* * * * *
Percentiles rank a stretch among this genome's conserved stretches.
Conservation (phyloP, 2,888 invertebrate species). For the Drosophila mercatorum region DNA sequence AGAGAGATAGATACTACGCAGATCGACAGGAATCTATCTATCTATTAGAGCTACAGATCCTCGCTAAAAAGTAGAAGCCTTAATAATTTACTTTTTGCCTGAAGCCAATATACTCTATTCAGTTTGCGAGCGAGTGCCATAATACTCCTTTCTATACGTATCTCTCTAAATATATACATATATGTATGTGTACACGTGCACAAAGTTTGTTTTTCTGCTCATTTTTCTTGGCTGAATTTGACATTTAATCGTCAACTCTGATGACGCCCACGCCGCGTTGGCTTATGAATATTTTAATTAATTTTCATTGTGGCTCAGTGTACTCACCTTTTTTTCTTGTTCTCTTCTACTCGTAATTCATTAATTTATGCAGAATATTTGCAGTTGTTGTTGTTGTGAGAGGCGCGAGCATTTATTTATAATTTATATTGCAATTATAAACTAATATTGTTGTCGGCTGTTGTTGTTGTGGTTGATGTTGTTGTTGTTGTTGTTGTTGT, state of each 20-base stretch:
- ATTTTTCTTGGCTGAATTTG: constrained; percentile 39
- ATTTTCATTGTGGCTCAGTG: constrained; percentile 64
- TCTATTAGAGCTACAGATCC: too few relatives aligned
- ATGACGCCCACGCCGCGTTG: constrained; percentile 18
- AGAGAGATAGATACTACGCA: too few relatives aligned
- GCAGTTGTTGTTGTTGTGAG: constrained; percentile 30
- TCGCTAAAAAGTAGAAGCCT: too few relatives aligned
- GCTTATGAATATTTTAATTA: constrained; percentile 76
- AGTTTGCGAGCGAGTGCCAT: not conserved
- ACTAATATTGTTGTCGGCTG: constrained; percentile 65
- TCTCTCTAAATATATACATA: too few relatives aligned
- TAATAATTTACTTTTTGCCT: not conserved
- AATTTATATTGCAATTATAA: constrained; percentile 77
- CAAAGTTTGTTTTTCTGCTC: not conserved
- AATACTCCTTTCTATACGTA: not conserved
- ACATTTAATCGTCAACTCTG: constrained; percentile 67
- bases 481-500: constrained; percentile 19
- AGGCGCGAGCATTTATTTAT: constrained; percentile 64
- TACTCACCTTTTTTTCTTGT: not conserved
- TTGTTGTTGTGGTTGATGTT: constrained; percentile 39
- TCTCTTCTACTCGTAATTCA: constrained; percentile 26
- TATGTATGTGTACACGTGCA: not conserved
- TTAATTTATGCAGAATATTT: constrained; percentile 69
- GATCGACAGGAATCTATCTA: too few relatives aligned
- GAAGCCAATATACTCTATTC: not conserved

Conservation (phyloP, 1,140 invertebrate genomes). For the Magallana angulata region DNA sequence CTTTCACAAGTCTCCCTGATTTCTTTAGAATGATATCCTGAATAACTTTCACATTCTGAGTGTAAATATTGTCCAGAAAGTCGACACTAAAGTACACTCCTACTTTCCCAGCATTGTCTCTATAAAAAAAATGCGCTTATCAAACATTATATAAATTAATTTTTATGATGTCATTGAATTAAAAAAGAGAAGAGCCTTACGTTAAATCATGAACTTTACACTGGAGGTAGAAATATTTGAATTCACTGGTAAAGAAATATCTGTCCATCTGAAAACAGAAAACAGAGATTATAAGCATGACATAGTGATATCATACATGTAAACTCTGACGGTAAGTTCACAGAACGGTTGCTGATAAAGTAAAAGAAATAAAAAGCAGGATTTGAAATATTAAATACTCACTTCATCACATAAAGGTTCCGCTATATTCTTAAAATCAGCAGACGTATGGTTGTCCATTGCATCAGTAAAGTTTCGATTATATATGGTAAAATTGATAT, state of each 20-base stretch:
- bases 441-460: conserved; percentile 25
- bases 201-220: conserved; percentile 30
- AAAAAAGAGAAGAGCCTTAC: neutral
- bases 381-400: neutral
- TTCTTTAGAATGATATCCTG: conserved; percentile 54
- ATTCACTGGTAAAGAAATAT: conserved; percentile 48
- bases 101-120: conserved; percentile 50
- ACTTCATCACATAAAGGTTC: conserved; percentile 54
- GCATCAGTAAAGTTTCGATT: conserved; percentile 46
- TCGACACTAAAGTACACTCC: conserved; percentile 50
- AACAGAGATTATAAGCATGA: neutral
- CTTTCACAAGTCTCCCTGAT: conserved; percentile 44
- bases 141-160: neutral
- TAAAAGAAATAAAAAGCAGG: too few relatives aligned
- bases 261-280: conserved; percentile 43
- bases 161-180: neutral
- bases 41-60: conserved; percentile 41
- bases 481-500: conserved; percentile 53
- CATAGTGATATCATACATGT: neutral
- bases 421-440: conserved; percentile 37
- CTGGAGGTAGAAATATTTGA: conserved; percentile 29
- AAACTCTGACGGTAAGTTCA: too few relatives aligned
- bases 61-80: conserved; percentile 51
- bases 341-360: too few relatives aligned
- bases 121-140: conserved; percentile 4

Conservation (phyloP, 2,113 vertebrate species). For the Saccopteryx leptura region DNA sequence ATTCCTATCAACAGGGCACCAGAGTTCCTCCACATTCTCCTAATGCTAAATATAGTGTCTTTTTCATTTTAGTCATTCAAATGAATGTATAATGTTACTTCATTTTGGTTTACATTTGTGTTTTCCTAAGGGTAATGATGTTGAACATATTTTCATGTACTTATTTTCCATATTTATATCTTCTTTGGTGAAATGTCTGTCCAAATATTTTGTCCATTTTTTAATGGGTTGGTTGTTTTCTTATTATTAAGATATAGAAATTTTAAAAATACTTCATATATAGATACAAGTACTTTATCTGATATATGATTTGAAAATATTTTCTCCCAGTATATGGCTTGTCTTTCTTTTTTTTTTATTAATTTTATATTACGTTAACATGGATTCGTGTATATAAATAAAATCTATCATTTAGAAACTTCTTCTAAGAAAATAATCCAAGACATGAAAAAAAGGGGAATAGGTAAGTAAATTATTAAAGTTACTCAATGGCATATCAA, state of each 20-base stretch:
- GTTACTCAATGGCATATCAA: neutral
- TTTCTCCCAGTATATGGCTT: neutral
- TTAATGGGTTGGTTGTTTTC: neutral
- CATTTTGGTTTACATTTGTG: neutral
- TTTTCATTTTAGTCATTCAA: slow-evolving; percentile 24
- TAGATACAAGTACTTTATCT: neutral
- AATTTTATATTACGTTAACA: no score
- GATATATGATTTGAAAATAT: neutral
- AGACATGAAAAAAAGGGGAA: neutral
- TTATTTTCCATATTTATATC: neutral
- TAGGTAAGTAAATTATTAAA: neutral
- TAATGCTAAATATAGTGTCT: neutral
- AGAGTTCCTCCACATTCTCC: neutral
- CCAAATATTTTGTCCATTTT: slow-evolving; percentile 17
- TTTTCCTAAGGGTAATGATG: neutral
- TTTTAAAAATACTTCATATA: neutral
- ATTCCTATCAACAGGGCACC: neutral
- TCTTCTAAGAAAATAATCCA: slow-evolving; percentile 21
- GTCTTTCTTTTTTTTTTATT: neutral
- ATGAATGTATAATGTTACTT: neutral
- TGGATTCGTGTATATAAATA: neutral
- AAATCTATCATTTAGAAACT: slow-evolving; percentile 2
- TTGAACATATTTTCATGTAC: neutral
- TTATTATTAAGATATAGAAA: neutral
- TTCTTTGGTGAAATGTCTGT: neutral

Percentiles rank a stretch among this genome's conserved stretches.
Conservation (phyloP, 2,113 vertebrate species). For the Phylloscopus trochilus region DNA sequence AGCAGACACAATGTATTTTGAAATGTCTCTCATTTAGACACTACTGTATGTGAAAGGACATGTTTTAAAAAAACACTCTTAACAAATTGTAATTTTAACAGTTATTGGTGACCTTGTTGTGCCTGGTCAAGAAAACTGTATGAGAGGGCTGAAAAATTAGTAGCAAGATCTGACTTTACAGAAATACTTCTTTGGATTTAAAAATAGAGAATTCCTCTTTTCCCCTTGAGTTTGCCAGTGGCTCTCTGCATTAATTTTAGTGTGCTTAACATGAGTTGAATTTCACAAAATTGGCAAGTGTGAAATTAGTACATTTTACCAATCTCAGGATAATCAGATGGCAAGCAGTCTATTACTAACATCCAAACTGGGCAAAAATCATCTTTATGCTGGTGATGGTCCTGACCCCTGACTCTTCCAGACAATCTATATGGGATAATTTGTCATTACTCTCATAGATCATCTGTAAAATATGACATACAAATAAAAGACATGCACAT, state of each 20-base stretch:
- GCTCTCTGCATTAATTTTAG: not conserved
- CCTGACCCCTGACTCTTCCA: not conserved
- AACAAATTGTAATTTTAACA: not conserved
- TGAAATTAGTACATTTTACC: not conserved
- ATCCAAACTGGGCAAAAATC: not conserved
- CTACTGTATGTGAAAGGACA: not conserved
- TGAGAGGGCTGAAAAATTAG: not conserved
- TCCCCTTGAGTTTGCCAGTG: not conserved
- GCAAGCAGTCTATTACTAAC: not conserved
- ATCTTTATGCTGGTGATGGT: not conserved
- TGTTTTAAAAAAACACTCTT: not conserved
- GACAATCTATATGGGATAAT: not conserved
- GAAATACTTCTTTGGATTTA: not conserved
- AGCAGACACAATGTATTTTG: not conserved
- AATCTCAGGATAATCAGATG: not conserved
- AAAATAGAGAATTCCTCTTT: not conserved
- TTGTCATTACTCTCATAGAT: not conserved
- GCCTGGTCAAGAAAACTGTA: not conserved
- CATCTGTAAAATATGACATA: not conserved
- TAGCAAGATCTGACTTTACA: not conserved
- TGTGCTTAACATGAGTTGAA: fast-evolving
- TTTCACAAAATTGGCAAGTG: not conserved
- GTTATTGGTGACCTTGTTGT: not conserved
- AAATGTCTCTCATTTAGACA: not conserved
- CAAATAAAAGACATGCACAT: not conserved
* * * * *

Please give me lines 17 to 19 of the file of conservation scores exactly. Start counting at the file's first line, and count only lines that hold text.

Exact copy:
- AATACTCCTTTCTATACGTA: not conserved
- ACATTTAATCGTCAACTCTG: constrained; percentile 67
- bases 481-500: constrained; percentile 19